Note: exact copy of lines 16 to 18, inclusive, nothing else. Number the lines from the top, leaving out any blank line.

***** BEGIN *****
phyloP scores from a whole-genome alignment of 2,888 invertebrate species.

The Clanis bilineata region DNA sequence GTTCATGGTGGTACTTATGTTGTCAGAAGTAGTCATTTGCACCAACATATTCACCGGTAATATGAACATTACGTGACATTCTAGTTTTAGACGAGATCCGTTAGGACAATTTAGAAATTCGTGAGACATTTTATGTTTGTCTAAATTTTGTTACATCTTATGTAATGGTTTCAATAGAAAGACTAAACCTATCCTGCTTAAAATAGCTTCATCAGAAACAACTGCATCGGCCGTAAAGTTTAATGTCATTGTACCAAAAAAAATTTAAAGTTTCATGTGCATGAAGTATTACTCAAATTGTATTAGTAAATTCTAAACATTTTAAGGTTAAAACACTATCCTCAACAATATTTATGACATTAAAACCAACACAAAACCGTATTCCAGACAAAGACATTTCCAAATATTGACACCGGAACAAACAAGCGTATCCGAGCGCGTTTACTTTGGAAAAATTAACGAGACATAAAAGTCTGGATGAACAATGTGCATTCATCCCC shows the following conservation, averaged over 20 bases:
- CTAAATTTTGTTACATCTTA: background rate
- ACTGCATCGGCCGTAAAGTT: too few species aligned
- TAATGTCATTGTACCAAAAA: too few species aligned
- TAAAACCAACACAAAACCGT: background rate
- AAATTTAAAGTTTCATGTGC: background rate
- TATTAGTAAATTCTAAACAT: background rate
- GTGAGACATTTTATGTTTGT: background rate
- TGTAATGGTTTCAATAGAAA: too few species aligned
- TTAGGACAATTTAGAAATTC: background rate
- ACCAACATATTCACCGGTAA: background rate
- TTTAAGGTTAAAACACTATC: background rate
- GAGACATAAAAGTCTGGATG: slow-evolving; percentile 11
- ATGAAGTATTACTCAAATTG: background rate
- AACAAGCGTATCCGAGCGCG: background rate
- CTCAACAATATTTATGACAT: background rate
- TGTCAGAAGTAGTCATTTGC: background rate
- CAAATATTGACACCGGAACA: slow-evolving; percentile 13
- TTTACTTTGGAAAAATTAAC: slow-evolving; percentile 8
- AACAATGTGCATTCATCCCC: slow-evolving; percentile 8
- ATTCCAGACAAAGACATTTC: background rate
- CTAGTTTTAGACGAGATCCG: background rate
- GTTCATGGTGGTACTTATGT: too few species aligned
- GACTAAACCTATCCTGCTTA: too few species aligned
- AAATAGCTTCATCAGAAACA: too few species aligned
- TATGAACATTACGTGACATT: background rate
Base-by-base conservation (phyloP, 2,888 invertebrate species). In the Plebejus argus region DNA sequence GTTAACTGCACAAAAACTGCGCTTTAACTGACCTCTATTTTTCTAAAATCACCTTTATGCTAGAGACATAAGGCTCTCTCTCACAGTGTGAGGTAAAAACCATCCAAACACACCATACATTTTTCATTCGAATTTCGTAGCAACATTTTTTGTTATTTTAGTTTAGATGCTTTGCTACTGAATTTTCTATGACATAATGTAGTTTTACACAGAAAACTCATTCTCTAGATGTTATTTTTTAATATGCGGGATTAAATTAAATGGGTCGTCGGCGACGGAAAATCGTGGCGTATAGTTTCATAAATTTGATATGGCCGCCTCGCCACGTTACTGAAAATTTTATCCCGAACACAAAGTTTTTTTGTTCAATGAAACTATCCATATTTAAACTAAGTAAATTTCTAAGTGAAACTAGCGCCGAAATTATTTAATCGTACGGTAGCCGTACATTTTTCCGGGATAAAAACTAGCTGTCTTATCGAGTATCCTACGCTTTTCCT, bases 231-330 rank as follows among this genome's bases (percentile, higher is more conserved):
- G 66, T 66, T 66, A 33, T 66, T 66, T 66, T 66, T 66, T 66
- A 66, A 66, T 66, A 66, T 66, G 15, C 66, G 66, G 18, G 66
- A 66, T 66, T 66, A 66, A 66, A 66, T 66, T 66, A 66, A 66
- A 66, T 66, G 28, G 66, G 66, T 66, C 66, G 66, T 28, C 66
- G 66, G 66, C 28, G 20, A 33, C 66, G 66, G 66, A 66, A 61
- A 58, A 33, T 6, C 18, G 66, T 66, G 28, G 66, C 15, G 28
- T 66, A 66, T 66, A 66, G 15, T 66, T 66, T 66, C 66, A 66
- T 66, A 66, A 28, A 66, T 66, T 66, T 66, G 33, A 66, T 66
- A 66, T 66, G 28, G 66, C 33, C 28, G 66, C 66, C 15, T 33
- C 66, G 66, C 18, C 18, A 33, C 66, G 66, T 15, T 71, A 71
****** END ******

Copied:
- AACAAGCGTATCCGAGCGCG: background rate
- CTCAACAATATTTATGACAT: background rate
- TGTCAGAAGTAGTCATTTGC: background rate